Cancer Lesson #76: We are not in control.

 

For most of my life, I’ve deluded myself into believing I am somehow in control.

Getting cancer swept that illusion away, but the lesson proved astoundingly easy to forget once I started feeling better.

Today, though, I was reminded once again just how helpless we all are.

We fool ourselves into thinking there’s always something we can do to make things better, whether it’s for ourselves or for those we love.

And sometimes there just isn’t.

Still, I find it hard to give in, to surrender this illusion of control, though I know it is only an illusion. It’s just so damned hard to realize there are some situations you can’t fix.

Maybe that’s why we find it difficult to deal with terminal or serious illness.

What do we do when nothing we do will help?

I don’t know the answer to that question. Maybe all we can do is admit we don’t know what to do and ask if there’s something we haven’t thought of.

And when we have the opportunity to do anything – however small – that will make someone’s life a tiny bit better, we should act.

Because there will be times when there’s nothing we can do.

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8 thoughts on “Cancer Lesson #76: We are not in control.

  1. True words. Sometimes all you can do is just be there with them in the last journey. Even that is better than nothing, and no matter how painful or uncomfortable for us, it’s nothing compared to what they’re going through, so if they want company, it’s the least we can do. Just be present to witness, and give thanks for a good life when it’s done.

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    • It’s hard though, to admit you can’t do anything. After I posted this, I thought perhaps it’s more a life lesson than a cancer one. My 85-year-old mom has recently developed problems with atrial fibrillation, and even though her heart is back in rhythm, I worry that this is the beginning of the beginning of the end. I can’t imagine a world without her.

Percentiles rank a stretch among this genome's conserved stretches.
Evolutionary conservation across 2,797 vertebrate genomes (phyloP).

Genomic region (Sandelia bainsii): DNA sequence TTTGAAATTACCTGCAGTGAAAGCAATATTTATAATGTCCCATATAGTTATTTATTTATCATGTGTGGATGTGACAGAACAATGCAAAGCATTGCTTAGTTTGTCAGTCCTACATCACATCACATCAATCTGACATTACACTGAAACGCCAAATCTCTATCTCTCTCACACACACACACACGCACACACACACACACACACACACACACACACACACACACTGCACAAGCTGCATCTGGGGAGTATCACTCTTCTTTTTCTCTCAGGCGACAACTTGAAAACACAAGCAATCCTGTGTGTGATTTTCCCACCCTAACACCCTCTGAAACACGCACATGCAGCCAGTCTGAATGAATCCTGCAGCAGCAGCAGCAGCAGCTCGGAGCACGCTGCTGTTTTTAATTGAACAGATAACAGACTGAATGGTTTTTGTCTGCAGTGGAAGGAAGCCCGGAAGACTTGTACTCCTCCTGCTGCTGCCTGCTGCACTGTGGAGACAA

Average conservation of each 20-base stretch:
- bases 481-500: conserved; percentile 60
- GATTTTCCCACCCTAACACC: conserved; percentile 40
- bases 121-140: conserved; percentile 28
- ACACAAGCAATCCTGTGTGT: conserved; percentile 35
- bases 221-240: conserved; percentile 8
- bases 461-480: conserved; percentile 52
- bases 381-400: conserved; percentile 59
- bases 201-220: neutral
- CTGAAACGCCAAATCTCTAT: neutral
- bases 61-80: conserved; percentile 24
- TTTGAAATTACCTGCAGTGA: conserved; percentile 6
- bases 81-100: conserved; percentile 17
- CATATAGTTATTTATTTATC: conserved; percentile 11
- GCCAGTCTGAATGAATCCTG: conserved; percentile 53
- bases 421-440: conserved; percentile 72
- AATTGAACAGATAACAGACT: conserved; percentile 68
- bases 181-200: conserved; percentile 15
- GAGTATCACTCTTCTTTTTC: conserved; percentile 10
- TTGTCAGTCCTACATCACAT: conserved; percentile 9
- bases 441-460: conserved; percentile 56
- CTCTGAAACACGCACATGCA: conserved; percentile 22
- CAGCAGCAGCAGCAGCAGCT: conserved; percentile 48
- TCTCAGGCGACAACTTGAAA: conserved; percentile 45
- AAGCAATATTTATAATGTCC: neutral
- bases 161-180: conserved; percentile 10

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      • My mother wanted to die at home, and we promised her she would. So we gave up college, careers, and so on so that she could be nursed around the clock. At the end, the pain medication meant she wasn’t really with us, and all we could do was sit and hold her hand. It was something practical we could do, it’s what she asked of us, and it gave us a small measure of relief from the pain of loss, knowing she’d died at home surround by familiar things, her husband and children. The world is indeed a different place without our mothers…

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      • Mine told me a story today about a woman who lives in her senior housing estate. Evidently the woman was wheelchair bound and fell and also had fallen and broken her arm in two places. She had a bad night and was, I guess, unable to get to the toilet. As I sat there wondering why Mom was telling me this, Mom said, “She didn’t want to move into a nursing home, but she’s going to have to. Her kids need to make her.” Then she said something about that’s what we should do if she got like that. I just keep praying she’ll be like her mother and die peacefully in her chair. But so few people do.

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      • I know the feeling. My father is 92 and still pretty active, although his short term memory is a black hole. Since he has no real major health issues, we all hope that one day he’ll simply fail to wake up.

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